Anne Hamby, assistant professor in the Department of Marketing, and coauthor Cristel Russel, professor of marketing at Graziadio Business School, published their paper, “How does ambivalence affect young consumers’ response to risky products?” in the Journal of the Academy of Marketing Science.
Hamby’s research focused on the relationship between ambivalence about risky products (like tobacco, energy drinks or cognitive enhancers) and the willingness to pay for those products. Through a series of six studies, she found that adolescents and young adults who were ambivalent about a risky product were more likely to take interest in or buy that product.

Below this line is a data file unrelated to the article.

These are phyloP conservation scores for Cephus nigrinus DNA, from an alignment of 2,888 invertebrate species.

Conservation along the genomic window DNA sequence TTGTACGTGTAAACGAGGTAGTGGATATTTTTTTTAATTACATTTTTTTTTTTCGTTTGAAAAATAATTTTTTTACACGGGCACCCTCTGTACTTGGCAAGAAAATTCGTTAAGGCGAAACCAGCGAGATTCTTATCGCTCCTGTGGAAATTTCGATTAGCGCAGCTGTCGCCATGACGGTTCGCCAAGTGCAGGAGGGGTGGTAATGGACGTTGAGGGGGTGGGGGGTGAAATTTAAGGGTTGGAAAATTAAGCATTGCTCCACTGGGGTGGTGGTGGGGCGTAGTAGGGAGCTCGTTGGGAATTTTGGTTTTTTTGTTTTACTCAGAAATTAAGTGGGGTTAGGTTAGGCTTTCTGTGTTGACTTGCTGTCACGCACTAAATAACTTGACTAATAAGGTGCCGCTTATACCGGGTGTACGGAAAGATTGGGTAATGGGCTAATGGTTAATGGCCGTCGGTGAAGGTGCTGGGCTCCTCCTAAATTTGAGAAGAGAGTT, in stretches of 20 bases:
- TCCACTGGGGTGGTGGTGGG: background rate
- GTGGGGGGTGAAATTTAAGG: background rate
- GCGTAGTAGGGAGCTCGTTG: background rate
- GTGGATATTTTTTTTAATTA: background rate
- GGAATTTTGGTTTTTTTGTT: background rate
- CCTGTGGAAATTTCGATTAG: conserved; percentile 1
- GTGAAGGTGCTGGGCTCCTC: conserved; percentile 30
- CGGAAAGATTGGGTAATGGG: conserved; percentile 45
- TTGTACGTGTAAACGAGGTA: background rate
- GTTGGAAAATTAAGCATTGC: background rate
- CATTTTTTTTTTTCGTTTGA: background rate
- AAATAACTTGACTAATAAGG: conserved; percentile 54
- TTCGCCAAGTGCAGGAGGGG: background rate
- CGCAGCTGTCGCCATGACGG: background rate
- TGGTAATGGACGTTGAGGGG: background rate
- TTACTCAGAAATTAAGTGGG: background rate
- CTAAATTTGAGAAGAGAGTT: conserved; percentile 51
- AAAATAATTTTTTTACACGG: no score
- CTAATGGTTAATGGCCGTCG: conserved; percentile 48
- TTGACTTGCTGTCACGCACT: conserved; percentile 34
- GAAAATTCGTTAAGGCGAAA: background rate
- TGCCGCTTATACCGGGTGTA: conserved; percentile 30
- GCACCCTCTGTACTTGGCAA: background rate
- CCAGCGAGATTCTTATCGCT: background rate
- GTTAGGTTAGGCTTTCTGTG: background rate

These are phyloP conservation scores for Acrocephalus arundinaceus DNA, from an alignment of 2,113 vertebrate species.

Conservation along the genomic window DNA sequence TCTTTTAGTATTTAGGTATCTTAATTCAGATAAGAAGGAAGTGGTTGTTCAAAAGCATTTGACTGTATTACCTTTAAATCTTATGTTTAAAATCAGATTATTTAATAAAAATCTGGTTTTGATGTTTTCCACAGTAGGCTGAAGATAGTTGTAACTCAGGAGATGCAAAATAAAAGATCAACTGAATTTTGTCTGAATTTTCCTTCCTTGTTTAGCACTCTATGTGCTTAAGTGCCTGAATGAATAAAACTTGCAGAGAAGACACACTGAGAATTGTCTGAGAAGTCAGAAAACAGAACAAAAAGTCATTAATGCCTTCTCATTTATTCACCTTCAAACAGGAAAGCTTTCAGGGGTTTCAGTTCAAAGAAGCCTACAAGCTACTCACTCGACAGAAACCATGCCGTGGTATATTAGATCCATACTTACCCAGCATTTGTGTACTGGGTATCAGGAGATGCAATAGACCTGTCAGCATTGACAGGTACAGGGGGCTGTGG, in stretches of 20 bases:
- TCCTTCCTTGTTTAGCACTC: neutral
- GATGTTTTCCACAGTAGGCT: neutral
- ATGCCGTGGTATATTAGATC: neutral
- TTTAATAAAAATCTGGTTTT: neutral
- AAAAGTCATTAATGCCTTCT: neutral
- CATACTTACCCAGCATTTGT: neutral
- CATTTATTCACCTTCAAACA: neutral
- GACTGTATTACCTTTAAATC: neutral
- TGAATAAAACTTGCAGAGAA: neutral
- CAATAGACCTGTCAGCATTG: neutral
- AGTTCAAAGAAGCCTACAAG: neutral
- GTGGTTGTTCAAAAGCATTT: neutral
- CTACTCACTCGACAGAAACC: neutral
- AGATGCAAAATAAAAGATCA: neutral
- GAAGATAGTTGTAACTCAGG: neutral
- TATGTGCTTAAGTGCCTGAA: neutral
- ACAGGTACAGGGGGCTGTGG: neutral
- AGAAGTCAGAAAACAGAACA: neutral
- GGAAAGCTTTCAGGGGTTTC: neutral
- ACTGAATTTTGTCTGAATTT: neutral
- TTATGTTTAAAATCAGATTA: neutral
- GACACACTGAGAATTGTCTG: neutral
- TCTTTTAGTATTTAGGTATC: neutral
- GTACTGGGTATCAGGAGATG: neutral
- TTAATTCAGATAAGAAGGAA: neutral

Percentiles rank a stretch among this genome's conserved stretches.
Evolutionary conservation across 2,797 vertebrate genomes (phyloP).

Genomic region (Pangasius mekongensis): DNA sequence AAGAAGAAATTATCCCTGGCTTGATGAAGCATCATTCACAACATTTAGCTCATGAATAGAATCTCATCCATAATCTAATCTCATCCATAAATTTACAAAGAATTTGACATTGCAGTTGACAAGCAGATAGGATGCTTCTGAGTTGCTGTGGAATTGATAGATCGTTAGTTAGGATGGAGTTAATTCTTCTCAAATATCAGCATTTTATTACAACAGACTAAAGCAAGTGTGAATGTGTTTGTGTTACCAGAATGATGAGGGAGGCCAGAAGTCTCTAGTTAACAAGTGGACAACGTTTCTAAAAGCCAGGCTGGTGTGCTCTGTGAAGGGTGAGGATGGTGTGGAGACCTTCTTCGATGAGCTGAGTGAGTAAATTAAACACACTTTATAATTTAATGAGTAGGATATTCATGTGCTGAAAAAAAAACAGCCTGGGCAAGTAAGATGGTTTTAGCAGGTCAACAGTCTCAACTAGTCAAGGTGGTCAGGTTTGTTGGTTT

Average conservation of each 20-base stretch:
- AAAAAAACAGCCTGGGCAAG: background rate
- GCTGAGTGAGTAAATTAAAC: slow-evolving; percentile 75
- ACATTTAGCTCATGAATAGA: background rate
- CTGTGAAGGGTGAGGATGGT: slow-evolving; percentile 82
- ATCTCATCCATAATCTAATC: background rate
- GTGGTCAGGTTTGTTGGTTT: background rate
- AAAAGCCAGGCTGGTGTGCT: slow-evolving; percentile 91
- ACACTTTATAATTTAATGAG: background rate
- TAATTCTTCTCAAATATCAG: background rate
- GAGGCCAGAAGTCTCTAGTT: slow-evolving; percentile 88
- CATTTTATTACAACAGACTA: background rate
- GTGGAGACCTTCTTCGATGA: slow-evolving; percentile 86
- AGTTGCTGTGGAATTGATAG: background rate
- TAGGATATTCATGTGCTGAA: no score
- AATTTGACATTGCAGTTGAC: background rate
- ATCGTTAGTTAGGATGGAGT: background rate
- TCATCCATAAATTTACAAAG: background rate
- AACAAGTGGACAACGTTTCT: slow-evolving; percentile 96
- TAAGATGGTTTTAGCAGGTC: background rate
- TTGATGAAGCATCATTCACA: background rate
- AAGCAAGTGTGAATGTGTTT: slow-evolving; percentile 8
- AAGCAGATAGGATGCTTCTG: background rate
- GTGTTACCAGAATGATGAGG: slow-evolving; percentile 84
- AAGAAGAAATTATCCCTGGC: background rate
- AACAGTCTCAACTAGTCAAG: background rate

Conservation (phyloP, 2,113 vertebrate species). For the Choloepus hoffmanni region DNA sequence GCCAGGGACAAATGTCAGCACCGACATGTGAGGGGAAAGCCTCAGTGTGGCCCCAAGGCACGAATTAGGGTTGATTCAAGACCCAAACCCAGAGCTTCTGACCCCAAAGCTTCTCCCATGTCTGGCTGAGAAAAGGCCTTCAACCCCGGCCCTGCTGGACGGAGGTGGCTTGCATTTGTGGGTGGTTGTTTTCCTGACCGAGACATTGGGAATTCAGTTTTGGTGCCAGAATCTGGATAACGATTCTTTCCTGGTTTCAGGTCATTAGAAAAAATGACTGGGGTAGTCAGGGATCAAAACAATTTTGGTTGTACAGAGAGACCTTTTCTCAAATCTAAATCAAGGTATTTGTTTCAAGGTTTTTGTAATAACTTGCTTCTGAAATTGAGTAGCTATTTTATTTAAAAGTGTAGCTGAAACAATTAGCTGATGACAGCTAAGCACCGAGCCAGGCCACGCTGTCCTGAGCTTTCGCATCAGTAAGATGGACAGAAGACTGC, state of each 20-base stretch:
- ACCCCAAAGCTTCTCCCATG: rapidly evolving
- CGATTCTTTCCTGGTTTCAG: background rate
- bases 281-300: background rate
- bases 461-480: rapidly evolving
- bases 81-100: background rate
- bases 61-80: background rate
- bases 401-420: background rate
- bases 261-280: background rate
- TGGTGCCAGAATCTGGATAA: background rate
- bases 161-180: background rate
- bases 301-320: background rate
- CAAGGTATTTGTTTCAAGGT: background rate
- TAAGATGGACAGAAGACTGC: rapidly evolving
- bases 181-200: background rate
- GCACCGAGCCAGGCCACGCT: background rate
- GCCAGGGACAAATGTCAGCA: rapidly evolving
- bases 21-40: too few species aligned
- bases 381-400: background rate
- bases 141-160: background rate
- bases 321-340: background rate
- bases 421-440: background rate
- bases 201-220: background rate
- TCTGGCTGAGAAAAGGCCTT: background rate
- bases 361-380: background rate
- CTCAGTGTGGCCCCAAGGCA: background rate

Hamby’s work has immediate implications for public health. She writes: “Although communicators in the public interest may present ‘both sides’ of an issue or product in an effort to appear credible, […] these efforts may undermine their broader goals and unintentionally increase consumers’ inclination to try these products.”